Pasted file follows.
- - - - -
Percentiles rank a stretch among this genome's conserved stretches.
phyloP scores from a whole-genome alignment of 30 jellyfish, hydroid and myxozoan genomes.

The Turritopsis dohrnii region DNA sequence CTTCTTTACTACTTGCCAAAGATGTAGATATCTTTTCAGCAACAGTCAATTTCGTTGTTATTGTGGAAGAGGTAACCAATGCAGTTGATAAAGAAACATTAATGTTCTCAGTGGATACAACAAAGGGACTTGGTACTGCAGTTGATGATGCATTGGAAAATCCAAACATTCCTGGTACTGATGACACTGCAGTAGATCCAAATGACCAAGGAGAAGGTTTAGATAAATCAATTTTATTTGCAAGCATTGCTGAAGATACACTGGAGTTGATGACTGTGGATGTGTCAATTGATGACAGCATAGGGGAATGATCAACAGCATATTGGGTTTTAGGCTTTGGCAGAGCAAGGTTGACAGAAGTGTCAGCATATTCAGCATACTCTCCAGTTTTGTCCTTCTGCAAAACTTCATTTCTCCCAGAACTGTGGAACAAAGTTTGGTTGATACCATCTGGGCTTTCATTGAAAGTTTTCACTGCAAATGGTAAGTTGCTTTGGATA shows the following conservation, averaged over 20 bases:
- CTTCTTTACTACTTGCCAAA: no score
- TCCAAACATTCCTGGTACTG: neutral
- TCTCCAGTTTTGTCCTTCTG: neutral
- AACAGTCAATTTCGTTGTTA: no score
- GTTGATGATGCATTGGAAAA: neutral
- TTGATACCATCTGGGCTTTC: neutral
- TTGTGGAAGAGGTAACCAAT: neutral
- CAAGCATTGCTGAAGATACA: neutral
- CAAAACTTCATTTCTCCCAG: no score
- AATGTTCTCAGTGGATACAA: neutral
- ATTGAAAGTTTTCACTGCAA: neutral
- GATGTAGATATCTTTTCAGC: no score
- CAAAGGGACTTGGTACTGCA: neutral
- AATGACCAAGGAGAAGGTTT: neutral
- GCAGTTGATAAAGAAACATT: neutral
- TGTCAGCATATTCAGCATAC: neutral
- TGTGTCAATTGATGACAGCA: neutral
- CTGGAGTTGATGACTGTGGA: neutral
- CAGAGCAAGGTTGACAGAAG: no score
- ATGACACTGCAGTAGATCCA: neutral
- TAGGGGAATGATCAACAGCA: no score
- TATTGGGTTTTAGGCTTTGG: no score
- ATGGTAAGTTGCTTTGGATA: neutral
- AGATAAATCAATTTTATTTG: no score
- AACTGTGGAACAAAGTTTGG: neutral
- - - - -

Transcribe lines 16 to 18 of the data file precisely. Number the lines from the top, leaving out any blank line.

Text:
- CAAAGGGACTTGGTACTGCA: neutral
- AATGACCAAGGAGAAGGTTT: neutral
- GCAGTTGATAAAGAAACATT: neutral